Bob Willis Trophy: Middlesex hit back after Jack Carson helps Sussex to first-innings lead at Radlett

Sussex's Jack Carson
Sussex's teenage spinner Jack Carson is playing only his third first-class match
Bob Willis Trophy, Radlett Cricket Club (day two):
Sussex 293& 33-4: Murtagh 3-16
Middlesex 203: Simpson 48; Carson 4-46, Claydon 3-23
Sussex (5 pts) lead Middlesex (4 pts) by 123 with 6 wickets remaining

A devastating late spell from seamer Tim Murtagh fired Middlesex back into contention in their Bob Willis Trophy clash against Sussex at Radlett.

Murtagh grabbed three wickets, including two in two balls, as Sussex crumbled to 4-4 in their second innings, eventually reaching 33-4 at stumps.

It left the visitors holding an overall advantage of 123 after bowling their hosts out for 203 earlier in the day, with teenage off-spinner Jack Carson returning career-best figures of 4-46.

Middlesex had slumped to 80-6 before John Simpson, debutant Blake Cullen and Miguel Cummins all rallied with the bat to keep their side within striking distance.

Ollie Robinson and Mitch Claydon soon had Middlesex on the back foot when the home side began their first innings, taking advantage of morning cloud cover.

Claydon bowled four consecutive maidens, while Robinson maintained his habit of taking Middlesex wickets when he trapped Sam Robson leg-before with the day's fifth ball before Max Holden and Nick Gubbins dug in to face a testing examination.

Holden scored just a solitary run from his first 36 balls and seemed to have done all the hard work when he fell to debutant Will Sheffield, caught at first slip and Middlesex were in deeper trouble when skipper Stevie Eskinazi was leg-before to Robinson in the next over.

Two further lbw decisions went in Sussex's favour before lunch - both accompanied by a whiff of controversy as Robbie White fell to a ball from Claydon that looked high and wide and Gubbins was given out to a Carson delivery which seemed to be drifting beyond leg stump.

Carson collected his second wicket after lunch, pinning Martin Andersson plumb lbw on the back foot after a breezy 17 - but Simpson and Cullen dug Middlesex out of a hole with a seventh-wicket stand of 70.

Simpson was eventually dismissed by Claydon, with a quicker delivery that nipped back from outside off stump, but Cullen and Cummins maintained the Middlesex recovery with a spirited partnership of 51, either side of an hour's delay following a downpour over tea.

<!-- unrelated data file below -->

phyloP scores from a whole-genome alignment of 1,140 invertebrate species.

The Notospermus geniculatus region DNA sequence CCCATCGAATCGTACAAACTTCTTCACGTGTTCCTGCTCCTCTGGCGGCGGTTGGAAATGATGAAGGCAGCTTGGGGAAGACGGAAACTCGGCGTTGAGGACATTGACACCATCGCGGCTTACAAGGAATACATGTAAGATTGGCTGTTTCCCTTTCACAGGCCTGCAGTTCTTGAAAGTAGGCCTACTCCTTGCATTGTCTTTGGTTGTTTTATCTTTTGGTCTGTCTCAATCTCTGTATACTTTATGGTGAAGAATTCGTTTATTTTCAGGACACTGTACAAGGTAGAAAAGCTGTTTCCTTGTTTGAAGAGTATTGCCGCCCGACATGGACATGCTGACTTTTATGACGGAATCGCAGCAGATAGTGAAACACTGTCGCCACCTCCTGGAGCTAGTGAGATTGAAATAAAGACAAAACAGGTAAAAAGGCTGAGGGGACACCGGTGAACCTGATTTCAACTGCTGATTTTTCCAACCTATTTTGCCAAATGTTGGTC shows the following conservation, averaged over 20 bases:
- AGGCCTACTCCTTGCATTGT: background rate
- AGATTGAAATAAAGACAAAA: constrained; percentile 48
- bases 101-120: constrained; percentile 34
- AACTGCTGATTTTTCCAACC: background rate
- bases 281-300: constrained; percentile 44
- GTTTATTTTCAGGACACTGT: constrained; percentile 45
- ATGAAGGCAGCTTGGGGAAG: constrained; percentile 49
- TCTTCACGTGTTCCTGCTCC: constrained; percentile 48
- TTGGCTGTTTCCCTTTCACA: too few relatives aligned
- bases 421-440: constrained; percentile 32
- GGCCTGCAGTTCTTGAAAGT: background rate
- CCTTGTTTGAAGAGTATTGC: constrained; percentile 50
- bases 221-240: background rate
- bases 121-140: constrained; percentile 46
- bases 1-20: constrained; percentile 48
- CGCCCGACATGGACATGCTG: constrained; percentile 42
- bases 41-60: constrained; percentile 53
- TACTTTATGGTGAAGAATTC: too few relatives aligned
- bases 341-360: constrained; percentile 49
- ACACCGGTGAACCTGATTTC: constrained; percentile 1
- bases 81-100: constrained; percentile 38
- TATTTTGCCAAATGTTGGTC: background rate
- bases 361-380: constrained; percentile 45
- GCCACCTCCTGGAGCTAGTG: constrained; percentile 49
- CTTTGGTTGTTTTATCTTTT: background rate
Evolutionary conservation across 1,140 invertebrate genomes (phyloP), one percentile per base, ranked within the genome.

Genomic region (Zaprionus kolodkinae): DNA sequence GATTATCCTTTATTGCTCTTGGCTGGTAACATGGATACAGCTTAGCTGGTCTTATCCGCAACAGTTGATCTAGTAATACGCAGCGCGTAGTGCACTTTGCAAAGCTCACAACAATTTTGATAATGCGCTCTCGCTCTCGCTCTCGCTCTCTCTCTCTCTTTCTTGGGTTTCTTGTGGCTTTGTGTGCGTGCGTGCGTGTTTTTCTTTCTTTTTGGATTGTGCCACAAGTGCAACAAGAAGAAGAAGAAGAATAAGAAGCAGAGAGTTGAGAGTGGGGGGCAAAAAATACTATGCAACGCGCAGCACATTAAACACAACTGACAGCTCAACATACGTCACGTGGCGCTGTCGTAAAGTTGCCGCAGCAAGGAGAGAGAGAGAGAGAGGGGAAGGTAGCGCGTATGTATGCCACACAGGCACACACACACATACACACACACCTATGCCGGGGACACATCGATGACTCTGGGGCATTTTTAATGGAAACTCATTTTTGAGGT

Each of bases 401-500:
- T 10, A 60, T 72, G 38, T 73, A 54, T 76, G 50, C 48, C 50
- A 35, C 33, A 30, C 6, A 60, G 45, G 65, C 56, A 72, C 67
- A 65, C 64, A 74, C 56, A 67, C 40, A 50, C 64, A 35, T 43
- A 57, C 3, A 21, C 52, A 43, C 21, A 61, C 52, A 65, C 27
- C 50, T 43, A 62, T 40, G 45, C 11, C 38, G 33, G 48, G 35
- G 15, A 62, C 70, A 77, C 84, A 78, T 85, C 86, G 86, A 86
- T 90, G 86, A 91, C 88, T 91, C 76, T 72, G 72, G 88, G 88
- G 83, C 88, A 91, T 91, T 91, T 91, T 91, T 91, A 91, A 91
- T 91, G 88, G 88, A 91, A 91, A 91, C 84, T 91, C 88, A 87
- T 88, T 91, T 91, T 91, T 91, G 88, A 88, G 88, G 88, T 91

Cullen batted with a maturity well beyond his 18 years, occupying the crease for almost two and a half hours for a solid 34, while Cummins counter-attacked with three boundaries in his 25 to secure a batting bonus point.

Middlesex's last three wickets tumbled in rapid succession, leaving Sussex to face an awkward period of 12 overs before the close - and Murtagh struck in the third of them, moving the ball back at Phil Salt to bowl him through the gate.

Murtagh then had Harry Finch plumb and Tom Clark taken at first slip for a first-ball duck before Cummins had Aaron Thomason lbw, also without scoring, in the next over. And the damage could have been even worse had Robson been able to hang on when Ben Brown offered a slip chance off Cummins.

Middlesex seamer Tim Murtagh:

"It's probably right in the balance. A 90-run deficit on any pitch is never great but it was nice to get that 12-over period at them. The aim was to get two wickets and put ourselves in a decent position but to get four was a bit of a bonus.

"These two are dangerous, Rawlins and Brown. They can score quickly so we'll be trying our best to knock them over as soon as we can.

"It took some good partnerships from our guys to get us up to 200 - at one point it didn't look like we'd even get there, so it was impressive from Blake Cullen, especially on his debut, to show a cool head in the middle of a crisis. He didn't look flustered at all."

Sussex spinner Jack Carson:

"The seamers set the tone really well - Ollie Robinson came out and did what he does and Mitch Claydon as well was brilliant. That makes it so much easier for the spinner to come on when there's pressure already built.

"A lot of it's come from working with Ian Salisbury - he's been brilliant. I've been working with him since last summer and I've tried to learn as much as I can.

"He's said 'you're in the game to take wickets as spinners' and it's about what fields you set and making sure those fields match your plans - he's made that really clear."

Match report supplied by PA Media.

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